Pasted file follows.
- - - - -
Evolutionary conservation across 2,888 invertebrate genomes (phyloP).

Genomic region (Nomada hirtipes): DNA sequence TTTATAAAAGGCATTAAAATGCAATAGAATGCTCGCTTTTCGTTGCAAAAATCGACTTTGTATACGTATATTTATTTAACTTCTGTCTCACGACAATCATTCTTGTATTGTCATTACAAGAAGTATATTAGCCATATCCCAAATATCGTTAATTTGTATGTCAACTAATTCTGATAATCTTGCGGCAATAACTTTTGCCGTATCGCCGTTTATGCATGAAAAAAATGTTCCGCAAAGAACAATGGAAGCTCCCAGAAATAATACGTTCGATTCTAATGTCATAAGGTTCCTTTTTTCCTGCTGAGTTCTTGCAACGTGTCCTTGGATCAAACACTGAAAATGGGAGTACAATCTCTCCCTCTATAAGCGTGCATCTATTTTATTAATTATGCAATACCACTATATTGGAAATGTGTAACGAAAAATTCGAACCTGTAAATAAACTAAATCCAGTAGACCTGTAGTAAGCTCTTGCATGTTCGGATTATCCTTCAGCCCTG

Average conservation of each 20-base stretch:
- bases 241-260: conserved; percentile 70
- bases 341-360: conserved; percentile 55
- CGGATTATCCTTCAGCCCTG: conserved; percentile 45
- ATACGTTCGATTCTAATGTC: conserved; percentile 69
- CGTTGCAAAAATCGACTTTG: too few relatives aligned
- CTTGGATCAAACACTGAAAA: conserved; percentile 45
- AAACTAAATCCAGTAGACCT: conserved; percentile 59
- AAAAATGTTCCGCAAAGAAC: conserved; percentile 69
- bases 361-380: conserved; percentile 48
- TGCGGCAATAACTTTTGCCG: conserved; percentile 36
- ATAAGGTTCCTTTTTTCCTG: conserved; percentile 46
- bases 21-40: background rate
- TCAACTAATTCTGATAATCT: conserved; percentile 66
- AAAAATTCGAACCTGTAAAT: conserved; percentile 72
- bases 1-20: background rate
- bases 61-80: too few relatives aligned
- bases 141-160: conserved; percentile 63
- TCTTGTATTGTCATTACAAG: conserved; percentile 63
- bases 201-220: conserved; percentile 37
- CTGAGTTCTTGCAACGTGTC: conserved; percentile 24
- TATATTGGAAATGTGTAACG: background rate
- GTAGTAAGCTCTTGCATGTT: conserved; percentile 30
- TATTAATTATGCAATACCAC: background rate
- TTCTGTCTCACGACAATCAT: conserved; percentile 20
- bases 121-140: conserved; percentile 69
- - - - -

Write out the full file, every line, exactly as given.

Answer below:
Evolutionary conservation across 2,888 invertebrate genomes (phyloP).

Genomic region (Nomada hirtipes): DNA sequence TTTATAAAAGGCATTAAAATGCAATAGAATGCTCGCTTTTCGTTGCAAAAATCGACTTTGTATACGTATATTTATTTAACTTCTGTCTCACGACAATCATTCTTGTATTGTCATTACAAGAAGTATATTAGCCATATCCCAAATATCGTTAATTTGTATGTCAACTAATTCTGATAATCTTGCGGCAATAACTTTTGCCGTATCGCCGTTTATGCATGAAAAAAATGTTCCGCAAAGAACAATGGAAGCTCCCAGAAATAATACGTTCGATTCTAATGTCATAAGGTTCCTTTTTTCCTGCTGAGTTCTTGCAACGTGTCCTTGGATCAAACACTGAAAATGGGAGTACAATCTCTCCCTCTATAAGCGTGCATCTATTTTATTAATTATGCAATACCACTATATTGGAAATGTGTAACGAAAAATTCGAACCTGTAAATAAACTAAATCCAGTAGACCTGTAGTAAGCTCTTGCATGTTCGGATTATCCTTCAGCCCTG

Average conservation of each 20-base stretch:
- bases 241-260: conserved; percentile 70
- bases 341-360: conserved; percentile 55
- CGGATTATCCTTCAGCCCTG: conserved; percentile 45
- ATACGTTCGATTCTAATGTC: conserved; percentile 69
- CGTTGCAAAAATCGACTTTG: too few relatives aligned
- CTTGGATCAAACACTGAAAA: conserved; percentile 45
- AAACTAAATCCAGTAGACCT: conserved; percentile 59
- AAAAATGTTCCGCAAAGAAC: conserved; percentile 69
- bases 361-380: conserved; percentile 48
- TGCGGCAATAACTTTTGCCG: conserved; percentile 36
- ATAAGGTTCCTTTTTTCCTG: conserved; percentile 46
- bases 21-40: background rate
- TCAACTAATTCTGATAATCT: conserved; percentile 66
- AAAAATTCGAACCTGTAAAT: conserved; percentile 72
- bases 1-20: background rate
- bases 61-80: too few relatives aligned
- bases 141-160: conserved; percentile 63
- TCTTGTATTGTCATTACAAG: conserved; percentile 63
- bases 201-220: conserved; percentile 37
- CTGAGTTCTTGCAACGTGTC: conserved; percentile 24
- TATATTGGAAATGTGTAACG: background rate
- GTAGTAAGCTCTTGCATGTT: conserved; percentile 30
- TATTAATTATGCAATACCAC: background rate
- TTCTGTCTCACGACAATCAT: conserved; percentile 20
- bases 121-140: conserved; percentile 69